Enjoying EarthSky? Subscribe.

253,190 subscribers and counting ...

Where’s the moon? 1st quarter

It officially comes on June 1, but, if you live in the Americas, watch for a nearly 1st quarter moon on the night of May 31. It’ll appear almost half-illuminated from Earth.

Our friend Patrick Casaert of the Facebook page La Lune The Moon caught the moon on May 1, 2017, when it was nearly 1st quarter.

A first quarter moon shows half of its lighted hemisphere – half of its day side – to Earth.

The moon reaches its first quarter phase on June 1, 2017 at 12:42 UTC; translate UTC to your time zone.

We call this moon a quarter and not a half because it is one quarter of the way around in its orbit of Earth, as measured from one new moon to the next. Also, although a first quarter moon appears half-lit to us, the illuminated portion we see of a first quarter moon truly is just a quarter. We’re now seeing half the moon’s day side, that is. Another lighted quarter of the moon shines just as brightly in the direction opposite Earth!

Here’s what a first quarter moon looks like. The terminator line – or line between light and dark on the moon – appears straight. Aqilla Othman in Port Dickson, Negeri Sembilan, Malaysia caught this photo on May 3, 2017. Notice that he caught Lunar X and Lunar V.

Here’s a closer look at Lunar X and Lunar V. Photo taken May 3, 2017 by Izaty Liyana in Port Dickson, Negeri Sembilan, Malaysia. What is Lunar X?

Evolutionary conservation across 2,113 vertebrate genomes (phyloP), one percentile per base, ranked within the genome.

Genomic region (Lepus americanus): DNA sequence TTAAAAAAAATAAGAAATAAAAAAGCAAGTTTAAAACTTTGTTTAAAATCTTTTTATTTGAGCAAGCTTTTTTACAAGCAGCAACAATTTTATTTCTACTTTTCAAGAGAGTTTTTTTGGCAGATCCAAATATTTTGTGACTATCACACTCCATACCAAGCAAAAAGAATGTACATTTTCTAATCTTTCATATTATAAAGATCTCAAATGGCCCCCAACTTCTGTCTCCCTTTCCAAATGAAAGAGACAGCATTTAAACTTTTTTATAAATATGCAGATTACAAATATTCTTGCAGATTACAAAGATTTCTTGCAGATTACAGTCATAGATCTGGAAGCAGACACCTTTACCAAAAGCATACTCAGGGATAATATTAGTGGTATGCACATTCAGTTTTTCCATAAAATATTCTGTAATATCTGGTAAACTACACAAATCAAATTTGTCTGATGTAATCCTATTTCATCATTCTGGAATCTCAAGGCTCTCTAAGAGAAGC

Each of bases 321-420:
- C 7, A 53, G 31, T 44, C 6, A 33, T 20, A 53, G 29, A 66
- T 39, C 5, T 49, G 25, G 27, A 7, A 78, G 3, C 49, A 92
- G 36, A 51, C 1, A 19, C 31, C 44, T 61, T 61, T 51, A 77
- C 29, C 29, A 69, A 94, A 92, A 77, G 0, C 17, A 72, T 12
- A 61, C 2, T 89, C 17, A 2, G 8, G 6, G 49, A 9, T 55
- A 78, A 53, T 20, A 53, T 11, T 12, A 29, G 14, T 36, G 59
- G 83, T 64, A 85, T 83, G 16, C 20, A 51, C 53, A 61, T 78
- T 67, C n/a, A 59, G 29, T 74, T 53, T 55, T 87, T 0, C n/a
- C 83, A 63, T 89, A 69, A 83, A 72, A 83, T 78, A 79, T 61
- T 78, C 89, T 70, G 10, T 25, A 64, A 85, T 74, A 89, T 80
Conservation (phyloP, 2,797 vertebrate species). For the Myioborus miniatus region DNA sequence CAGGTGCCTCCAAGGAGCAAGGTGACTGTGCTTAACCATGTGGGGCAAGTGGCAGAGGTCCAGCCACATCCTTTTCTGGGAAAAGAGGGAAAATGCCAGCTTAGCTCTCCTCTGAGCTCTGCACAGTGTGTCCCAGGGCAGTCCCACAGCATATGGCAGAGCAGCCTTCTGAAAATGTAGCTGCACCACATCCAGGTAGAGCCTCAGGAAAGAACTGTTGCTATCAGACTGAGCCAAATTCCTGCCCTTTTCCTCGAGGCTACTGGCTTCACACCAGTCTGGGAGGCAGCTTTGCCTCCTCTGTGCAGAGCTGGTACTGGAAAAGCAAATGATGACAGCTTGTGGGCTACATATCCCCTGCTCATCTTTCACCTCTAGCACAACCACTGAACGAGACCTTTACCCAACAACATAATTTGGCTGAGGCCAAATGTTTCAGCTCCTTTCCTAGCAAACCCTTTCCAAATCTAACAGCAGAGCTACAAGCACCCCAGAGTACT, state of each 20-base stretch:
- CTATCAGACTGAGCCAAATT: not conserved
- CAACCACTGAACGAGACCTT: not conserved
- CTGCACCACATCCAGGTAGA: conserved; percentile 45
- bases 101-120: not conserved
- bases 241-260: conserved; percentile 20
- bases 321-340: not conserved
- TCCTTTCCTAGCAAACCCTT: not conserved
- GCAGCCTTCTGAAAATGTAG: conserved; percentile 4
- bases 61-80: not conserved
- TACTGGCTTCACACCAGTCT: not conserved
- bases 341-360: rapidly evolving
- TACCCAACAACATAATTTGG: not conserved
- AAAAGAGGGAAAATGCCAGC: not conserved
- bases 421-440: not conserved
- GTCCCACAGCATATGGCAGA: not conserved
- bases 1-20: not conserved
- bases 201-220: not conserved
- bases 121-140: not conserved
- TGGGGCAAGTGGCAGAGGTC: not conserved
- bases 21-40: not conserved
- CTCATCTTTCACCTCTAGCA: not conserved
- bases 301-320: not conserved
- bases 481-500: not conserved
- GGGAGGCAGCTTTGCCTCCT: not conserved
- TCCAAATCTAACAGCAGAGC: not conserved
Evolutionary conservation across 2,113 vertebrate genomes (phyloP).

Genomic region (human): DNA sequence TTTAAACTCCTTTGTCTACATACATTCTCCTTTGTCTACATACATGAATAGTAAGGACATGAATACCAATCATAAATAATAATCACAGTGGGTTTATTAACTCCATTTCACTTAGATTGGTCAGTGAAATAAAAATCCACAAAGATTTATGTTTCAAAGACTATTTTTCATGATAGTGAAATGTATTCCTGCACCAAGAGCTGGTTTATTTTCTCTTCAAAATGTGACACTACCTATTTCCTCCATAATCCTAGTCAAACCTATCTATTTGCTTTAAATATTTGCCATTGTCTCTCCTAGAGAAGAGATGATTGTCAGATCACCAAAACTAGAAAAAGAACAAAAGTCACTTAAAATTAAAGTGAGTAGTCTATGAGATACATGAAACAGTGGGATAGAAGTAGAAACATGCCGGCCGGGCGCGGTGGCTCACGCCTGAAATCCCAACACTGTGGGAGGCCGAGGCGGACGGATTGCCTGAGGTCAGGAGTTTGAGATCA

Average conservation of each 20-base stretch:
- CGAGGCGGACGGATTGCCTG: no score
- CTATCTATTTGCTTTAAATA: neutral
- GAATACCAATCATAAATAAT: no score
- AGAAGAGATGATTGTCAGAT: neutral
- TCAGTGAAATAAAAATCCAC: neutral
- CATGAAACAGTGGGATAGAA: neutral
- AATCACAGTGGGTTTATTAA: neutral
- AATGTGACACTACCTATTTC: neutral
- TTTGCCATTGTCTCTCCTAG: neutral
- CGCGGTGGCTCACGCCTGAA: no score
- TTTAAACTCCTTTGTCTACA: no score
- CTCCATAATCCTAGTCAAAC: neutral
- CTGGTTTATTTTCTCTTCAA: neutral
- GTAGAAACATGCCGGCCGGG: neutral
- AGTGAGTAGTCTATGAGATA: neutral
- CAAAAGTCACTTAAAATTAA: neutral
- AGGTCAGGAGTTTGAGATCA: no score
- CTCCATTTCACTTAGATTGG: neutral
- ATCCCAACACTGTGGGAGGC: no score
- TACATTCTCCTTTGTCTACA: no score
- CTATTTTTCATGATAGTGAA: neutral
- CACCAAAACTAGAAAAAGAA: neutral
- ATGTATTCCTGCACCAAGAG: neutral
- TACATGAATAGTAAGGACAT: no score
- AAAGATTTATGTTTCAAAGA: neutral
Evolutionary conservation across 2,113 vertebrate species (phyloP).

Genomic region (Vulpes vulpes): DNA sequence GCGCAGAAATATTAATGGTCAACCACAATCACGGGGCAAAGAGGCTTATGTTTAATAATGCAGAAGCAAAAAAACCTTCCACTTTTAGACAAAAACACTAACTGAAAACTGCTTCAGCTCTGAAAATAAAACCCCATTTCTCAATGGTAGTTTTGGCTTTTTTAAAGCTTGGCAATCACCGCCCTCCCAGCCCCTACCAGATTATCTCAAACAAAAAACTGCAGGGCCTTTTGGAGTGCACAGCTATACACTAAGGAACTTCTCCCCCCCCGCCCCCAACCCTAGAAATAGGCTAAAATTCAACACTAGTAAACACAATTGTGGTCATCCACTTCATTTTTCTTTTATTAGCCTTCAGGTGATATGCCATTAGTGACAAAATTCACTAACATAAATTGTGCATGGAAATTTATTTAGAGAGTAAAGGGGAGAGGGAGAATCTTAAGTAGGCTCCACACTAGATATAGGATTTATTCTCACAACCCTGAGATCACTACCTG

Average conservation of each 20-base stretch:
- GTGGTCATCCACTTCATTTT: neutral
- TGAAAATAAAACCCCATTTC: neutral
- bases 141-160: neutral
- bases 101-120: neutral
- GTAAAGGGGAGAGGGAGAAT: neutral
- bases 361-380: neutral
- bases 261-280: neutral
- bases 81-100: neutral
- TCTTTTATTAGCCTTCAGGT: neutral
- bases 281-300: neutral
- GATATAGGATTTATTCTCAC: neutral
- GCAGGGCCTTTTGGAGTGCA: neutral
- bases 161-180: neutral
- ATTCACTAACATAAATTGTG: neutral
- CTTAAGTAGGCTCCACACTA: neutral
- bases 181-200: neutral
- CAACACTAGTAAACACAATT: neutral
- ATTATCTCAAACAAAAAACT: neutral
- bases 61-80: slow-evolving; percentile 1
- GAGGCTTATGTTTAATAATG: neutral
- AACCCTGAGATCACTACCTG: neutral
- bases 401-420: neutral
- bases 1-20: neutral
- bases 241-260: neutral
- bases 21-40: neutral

And what about the term half moon? That’s a beloved term, but not an official one.

A first quarter moon rises at noon and is highest in the sky at sunset. It sets around midnight. First quarter moon comes a week after new moon. Now, as seen from above, the moon in its orbit around Earth is at right angles to a line between the Earth and sun.

On June 1, 2017, as evening falls in the western hemisphere, the moon will be slightly past the first quarter phase, but it’ll be near some bright planets and stars. The charts below explain more:

On the night of June 1, 2017, the moon is located to the east of the bright star Regulus in the constellation Leo the Lion.

Extend the line of the ecliptic – or sun’s path – further east on June 1, 2017, and you’ll come to Jupiter, now the brightest starlike object in the evening sky. It shines close to Spica, the constellation Virgo’s brightest star. Spica and Regulus serve as “fixed” reference points to the whereabouts of the ecliptic on the sky’s dome; that is, they’re there on June evenings when the planets and moon move away.

Extend the line of the ecliptic – or sun’s path – even further east on June 1, 2017, and you’ll come to the stars Zubenelgenubi and Antares. Keep going – nearly all the way to the eastern horizon – and you’ll find the bright planet Saturn.

As the moon orbits Earth, it changes phase in an orderly way. Follow these links to understand the various phases of the moon.

Four keys to understanding moon phases

Where’s the moon? Waxing crescent
Where’s the moon? First quarter
Where’s the moon? Waxing gibbous
What’s special about a full moon?
Where’s the moon? Waning gibbous
Where’s the moon? Last quarter
Where’s the moon? Waning crescent
Where’s the moon? New phase

Deborah Byrd